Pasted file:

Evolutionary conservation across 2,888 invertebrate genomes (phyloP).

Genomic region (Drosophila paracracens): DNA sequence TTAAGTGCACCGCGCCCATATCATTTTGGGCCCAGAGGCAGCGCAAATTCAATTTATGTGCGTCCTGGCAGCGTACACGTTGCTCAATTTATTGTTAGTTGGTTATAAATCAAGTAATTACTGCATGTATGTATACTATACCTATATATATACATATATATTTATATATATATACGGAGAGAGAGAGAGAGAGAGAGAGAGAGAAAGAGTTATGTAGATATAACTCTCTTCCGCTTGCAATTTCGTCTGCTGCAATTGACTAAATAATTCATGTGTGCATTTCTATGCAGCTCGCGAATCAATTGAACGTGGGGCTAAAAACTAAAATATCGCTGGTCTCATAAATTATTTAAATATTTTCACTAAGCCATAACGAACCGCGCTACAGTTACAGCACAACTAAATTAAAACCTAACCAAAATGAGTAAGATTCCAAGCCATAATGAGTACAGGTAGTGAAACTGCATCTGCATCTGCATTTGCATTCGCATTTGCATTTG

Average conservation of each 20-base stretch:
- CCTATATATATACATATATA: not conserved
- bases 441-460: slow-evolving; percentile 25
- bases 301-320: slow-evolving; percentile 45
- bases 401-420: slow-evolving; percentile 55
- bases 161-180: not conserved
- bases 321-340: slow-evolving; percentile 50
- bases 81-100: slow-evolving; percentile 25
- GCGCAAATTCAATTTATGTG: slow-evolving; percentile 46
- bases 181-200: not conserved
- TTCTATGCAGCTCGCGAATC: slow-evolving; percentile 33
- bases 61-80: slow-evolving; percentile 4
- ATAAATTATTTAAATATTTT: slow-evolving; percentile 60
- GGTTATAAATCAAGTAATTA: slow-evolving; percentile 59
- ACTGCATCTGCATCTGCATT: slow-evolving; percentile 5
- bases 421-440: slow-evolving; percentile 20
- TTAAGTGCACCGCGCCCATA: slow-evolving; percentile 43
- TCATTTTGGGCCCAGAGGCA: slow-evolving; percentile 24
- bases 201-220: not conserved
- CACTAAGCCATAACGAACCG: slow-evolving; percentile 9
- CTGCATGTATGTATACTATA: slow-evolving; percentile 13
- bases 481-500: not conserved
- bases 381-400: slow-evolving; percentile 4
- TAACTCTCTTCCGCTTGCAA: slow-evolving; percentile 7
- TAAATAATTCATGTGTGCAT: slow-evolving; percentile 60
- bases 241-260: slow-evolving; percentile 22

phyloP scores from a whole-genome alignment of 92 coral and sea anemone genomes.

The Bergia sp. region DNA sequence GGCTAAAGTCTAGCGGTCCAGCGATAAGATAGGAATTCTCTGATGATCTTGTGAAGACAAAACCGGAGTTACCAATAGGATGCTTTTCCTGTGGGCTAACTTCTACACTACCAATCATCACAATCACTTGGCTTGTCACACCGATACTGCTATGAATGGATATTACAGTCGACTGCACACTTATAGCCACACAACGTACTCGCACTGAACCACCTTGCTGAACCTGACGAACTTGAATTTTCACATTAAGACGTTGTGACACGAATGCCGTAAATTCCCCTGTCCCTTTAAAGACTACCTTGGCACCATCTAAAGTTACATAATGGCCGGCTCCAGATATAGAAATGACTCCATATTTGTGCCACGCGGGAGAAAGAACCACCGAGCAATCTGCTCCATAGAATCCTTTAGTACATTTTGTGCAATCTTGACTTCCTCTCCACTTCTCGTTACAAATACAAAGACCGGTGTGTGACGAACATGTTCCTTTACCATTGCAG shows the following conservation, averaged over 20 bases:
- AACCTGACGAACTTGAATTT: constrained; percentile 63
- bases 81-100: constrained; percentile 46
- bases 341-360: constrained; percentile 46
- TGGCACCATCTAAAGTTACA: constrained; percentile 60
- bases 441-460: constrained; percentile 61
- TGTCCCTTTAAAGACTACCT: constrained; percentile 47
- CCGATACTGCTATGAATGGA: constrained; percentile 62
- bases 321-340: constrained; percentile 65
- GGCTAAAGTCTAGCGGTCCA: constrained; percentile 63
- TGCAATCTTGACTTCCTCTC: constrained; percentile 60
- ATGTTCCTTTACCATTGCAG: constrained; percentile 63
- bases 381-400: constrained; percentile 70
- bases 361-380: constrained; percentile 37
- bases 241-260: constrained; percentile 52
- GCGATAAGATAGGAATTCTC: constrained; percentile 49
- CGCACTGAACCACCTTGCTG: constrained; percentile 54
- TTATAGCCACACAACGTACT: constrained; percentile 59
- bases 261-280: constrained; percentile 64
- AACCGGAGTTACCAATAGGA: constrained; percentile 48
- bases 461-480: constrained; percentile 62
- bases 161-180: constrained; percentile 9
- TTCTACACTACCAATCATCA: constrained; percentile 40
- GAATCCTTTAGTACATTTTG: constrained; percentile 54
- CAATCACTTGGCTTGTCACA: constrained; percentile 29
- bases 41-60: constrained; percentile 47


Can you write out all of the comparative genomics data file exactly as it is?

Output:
Evolutionary conservation across 2,888 invertebrate genomes (phyloP).

Genomic region (Drosophila paracracens): DNA sequence TTAAGTGCACCGCGCCCATATCATTTTGGGCCCAGAGGCAGCGCAAATTCAATTTATGTGCGTCCTGGCAGCGTACACGTTGCTCAATTTATTGTTAGTTGGTTATAAATCAAGTAATTACTGCATGTATGTATACTATACCTATATATATACATATATATTTATATATATATACGGAGAGAGAGAGAGAGAGAGAGAGAGAGAAAGAGTTATGTAGATATAACTCTCTTCCGCTTGCAATTTCGTCTGCTGCAATTGACTAAATAATTCATGTGTGCATTTCTATGCAGCTCGCGAATCAATTGAACGTGGGGCTAAAAACTAAAATATCGCTGGTCTCATAAATTATTTAAATATTTTCACTAAGCCATAACGAACCGCGCTACAGTTACAGCACAACTAAATTAAAACCTAACCAAAATGAGTAAGATTCCAAGCCATAATGAGTACAGGTAGTGAAACTGCATCTGCATCTGCATTTGCATTCGCATTTGCATTTG

Average conservation of each 20-base stretch:
- CCTATATATATACATATATA: not conserved
- bases 441-460: slow-evolving; percentile 25
- bases 301-320: slow-evolving; percentile 45
- bases 401-420: slow-evolving; percentile 55
- bases 161-180: not conserved
- bases 321-340: slow-evolving; percentile 50
- bases 81-100: slow-evolving; percentile 25
- GCGCAAATTCAATTTATGTG: slow-evolving; percentile 46
- bases 181-200: not conserved
- TTCTATGCAGCTCGCGAATC: slow-evolving; percentile 33
- bases 61-80: slow-evolving; percentile 4
- ATAAATTATTTAAATATTTT: slow-evolving; percentile 60
- GGTTATAAATCAAGTAATTA: slow-evolving; percentile 59
- ACTGCATCTGCATCTGCATT: slow-evolving; percentile 5
- bases 421-440: slow-evolving; percentile 20
- TTAAGTGCACCGCGCCCATA: slow-evolving; percentile 43
- TCATTTTGGGCCCAGAGGCA: slow-evolving; percentile 24
- bases 201-220: not conserved
- CACTAAGCCATAACGAACCG: slow-evolving; percentile 9
- CTGCATGTATGTATACTATA: slow-evolving; percentile 13
- bases 481-500: not conserved
- bases 381-400: slow-evolving; percentile 4
- TAACTCTCTTCCGCTTGCAA: slow-evolving; percentile 7
- TAAATAATTCATGTGTGCAT: slow-evolving; percentile 60
- bases 241-260: slow-evolving; percentile 22

phyloP scores from a whole-genome alignment of 92 coral and sea anemone genomes.

The Bergia sp. region DNA sequence GGCTAAAGTCTAGCGGTCCAGCGATAAGATAGGAATTCTCTGATGATCTTGTGAAGACAAAACCGGAGTTACCAATAGGATGCTTTTCCTGTGGGCTAACTTCTACACTACCAATCATCACAATCACTTGGCTTGTCACACCGATACTGCTATGAATGGATATTACAGTCGACTGCACACTTATAGCCACACAACGTACTCGCACTGAACCACCTTGCTGAACCTGACGAACTTGAATTTTCACATTAAGACGTTGTGACACGAATGCCGTAAATTCCCCTGTCCCTTTAAAGACTACCTTGGCACCATCTAAAGTTACATAATGGCCGGCTCCAGATATAGAAATGACTCCATATTTGTGCCACGCGGGAGAAAGAACCACCGAGCAATCTGCTCCATAGAATCCTTTAGTACATTTTGTGCAATCTTGACTTCCTCTCCACTTCTCGTTACAAATACAAAGACCGGTGTGTGACGAACATGTTCCTTTACCATTGCAG shows the following conservation, averaged over 20 bases:
- AACCTGACGAACTTGAATTT: constrained; percentile 63
- bases 81-100: constrained; percentile 46
- bases 341-360: constrained; percentile 46
- TGGCACCATCTAAAGTTACA: constrained; percentile 60
- bases 441-460: constrained; percentile 61
- TGTCCCTTTAAAGACTACCT: constrained; percentile 47
- CCGATACTGCTATGAATGGA: constrained; percentile 62
- bases 321-340: constrained; percentile 65
- GGCTAAAGTCTAGCGGTCCA: constrained; percentile 63
- TGCAATCTTGACTTCCTCTC: constrained; percentile 60
- ATGTTCCTTTACCATTGCAG: constrained; percentile 63
- bases 381-400: constrained; percentile 70
- bases 361-380: constrained; percentile 37
- bases 241-260: constrained; percentile 52
- GCGATAAGATAGGAATTCTC: constrained; percentile 49
- CGCACTGAACCACCTTGCTG: constrained; percentile 54
- TTATAGCCACACAACGTACT: constrained; percentile 59
- bases 261-280: constrained; percentile 64
- AACCGGAGTTACCAATAGGA: constrained; percentile 48
- bases 461-480: constrained; percentile 62
- bases 161-180: constrained; percentile 9
- TTCTACACTACCAATCATCA: constrained; percentile 40
- GAATCCTTTAGTACATTTTG: constrained; percentile 54
- CAATCACTTGGCTTGTCACA: constrained; percentile 29
- bases 41-60: constrained; percentile 47